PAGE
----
Georgia Gov. Brian Kemp made one last appeal this week to President Joe Biden to save the Korean-owned battery factory that has threatened to vacate a $2.6 billion investment in the state without presidential action.
As a 60-day review period comes to a close, Mr. Biden has until Sunday to overturn an International Trade Commission ruling barring SK Battery from importing the parts and materials needed for production at its Commerce, Ga., plant.
While the ruling included carveouts to serve existing orders from Volkswagen and Ford, SK has said that without Mr. Biden’s intervention, the plant would no longer be economical. In effect, the import ban would force the plant to shut down the plant before it even begins in earnest, the company said.
At stake are 2,600 jobs in the first phase alone, and SK recently revealed that it would ramp up to more than 6,000 on $5 billion of total investment, double what it had announced.
Mr. Kemp said a decision in support of Georgia jobs would make up for the economic blow from the loss of the Major League Baseball game, which the governor in a statement blamed on a “disinformation campaign” by the president over new Georgia voting laws.
“However, the president now has yet another decision before him that will make or break a $2.6 billion investment in our state. The jobs of at least 2,600 Georgians depend on President Biden’s upcoming decision on the ITC ruling, and I sincerely hope he will use his authority to do the right thing,” Mr. Kemp said.
Separately this week, the ITC ruled that SK had not infringed on LG Energy Solution’s patents, a decision seen as giving SK more leverage in the rivals ongoing legal spats. The two companies had both previously said they were open to a settlement in the initial case. Lawyers for SK point out that it was decided based on the idea that the company “spoliated evidence” by destroying documents — not on the intellectual property merits underlying the dispute.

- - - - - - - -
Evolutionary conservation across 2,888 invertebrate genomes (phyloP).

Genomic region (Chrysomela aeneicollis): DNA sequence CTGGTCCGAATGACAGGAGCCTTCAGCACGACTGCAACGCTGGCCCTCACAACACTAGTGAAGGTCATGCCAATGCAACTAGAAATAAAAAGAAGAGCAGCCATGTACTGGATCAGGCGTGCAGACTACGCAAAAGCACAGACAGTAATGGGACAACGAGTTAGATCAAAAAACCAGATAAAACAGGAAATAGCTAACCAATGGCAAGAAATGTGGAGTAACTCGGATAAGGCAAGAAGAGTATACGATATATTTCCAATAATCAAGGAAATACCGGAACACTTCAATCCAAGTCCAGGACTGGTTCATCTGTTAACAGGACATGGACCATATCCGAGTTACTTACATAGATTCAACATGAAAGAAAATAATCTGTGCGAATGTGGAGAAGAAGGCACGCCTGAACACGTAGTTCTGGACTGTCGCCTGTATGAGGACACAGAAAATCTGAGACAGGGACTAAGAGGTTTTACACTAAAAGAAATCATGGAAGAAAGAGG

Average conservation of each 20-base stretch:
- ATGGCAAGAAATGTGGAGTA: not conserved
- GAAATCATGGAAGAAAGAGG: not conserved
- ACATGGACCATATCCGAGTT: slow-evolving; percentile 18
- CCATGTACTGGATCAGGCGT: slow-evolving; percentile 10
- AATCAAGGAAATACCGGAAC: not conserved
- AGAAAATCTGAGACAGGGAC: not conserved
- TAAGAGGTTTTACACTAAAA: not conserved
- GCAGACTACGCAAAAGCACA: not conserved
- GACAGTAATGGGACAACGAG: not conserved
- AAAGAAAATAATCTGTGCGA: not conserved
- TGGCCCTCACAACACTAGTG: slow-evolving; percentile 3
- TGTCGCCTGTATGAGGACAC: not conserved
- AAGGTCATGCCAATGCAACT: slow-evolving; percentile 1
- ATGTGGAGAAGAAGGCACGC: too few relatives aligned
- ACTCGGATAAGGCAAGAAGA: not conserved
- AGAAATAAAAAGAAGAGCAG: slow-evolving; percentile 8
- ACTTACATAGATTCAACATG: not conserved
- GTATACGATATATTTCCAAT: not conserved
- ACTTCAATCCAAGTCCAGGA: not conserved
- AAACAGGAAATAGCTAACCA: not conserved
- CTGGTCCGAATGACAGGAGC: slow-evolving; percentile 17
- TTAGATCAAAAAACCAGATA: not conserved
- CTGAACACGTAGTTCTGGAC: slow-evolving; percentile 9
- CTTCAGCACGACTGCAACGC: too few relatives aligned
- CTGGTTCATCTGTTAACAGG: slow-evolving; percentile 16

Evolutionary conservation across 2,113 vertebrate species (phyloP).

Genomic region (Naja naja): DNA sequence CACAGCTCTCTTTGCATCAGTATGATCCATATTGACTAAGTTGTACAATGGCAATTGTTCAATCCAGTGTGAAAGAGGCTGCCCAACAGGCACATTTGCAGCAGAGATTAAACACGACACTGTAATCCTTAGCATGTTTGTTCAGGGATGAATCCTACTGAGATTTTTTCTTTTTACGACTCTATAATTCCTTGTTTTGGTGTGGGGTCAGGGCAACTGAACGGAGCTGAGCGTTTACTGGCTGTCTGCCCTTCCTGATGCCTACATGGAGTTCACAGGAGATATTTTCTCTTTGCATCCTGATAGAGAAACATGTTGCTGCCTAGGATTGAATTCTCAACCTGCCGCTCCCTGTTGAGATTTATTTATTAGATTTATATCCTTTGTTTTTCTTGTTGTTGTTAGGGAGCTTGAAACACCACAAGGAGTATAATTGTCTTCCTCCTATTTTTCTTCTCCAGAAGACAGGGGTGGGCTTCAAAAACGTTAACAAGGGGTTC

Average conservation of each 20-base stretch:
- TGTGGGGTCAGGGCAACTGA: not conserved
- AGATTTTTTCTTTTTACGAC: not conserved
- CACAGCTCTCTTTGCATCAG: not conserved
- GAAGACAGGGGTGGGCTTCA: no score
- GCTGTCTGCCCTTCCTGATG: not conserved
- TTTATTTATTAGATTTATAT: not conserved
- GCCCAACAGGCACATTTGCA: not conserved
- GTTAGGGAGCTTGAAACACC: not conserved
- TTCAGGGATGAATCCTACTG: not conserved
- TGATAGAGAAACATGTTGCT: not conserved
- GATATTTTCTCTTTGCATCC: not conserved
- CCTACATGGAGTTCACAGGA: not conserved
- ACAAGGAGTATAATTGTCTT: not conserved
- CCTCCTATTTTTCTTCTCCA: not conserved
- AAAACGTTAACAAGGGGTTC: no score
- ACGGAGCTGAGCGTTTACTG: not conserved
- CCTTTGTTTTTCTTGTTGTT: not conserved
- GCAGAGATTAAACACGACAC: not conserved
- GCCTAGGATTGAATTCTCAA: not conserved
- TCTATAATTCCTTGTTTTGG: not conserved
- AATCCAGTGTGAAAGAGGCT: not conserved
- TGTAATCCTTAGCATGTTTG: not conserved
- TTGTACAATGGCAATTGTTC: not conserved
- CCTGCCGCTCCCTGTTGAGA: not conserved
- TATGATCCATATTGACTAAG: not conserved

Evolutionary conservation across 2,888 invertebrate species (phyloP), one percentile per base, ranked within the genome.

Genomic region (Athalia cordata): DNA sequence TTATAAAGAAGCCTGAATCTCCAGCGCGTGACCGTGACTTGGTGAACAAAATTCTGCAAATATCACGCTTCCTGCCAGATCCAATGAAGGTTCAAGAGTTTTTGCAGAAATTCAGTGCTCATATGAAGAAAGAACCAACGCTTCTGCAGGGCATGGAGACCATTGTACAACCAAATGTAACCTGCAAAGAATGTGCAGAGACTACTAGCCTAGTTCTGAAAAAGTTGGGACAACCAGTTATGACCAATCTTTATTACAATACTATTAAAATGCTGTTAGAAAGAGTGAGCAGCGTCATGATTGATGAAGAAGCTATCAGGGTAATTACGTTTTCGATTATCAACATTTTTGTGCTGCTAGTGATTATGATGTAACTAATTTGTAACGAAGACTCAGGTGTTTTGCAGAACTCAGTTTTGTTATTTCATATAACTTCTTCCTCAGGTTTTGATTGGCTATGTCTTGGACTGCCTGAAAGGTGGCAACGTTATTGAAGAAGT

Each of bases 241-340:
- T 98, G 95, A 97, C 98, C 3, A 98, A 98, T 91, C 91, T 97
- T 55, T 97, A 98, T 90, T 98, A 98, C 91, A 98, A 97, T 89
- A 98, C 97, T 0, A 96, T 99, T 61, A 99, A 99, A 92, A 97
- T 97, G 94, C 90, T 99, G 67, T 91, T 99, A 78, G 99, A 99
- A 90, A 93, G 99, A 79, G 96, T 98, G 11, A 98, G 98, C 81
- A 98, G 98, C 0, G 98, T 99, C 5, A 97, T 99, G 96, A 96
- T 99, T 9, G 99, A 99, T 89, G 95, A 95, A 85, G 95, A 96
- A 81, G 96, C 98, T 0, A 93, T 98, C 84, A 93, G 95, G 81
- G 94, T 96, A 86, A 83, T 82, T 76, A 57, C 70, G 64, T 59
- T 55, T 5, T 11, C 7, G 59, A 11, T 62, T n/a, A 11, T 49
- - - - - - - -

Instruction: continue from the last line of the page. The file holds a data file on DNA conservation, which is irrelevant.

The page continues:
If Mr. Biden decides not to act, SK could file lawsuit in federal court to get the import ban removed, or the companies could reach a settlement that would nullify it.
LG has already filed an infringement suit in U.S. district court, which former acting U.S. Attorney General Sally Yates, now working in her native Atlanta for the law firm of King & Spalding, says is the appropriate venue.
Ms. Yates, who was hired by SK to review the ITC ruling, agreed that the destruction of evidence is a serious charge, but the trade commission only had a blunt instrument for punishing SK — the import ban — which she said hurts myriad third parties while also harming the environmental goals of the U.S. That has been one of SK’s central arguments all along.
“The district court can consider both the trade secret and spoliation claims, and, if LG can prove its case, mete out a proportional remedy that awards LG damages and sanctions SK for spoliation. In contrast to the ITC exclusion order, this accountability would not undermine critical climate initiatives, kill thousands of clean-energy jobs, set back the Georgia economy, give China a leg-up in the EV supply chain, or create USMCA compliance problems for U.S. auto companies. The district court is the most appropriate forum to resolve these issues.”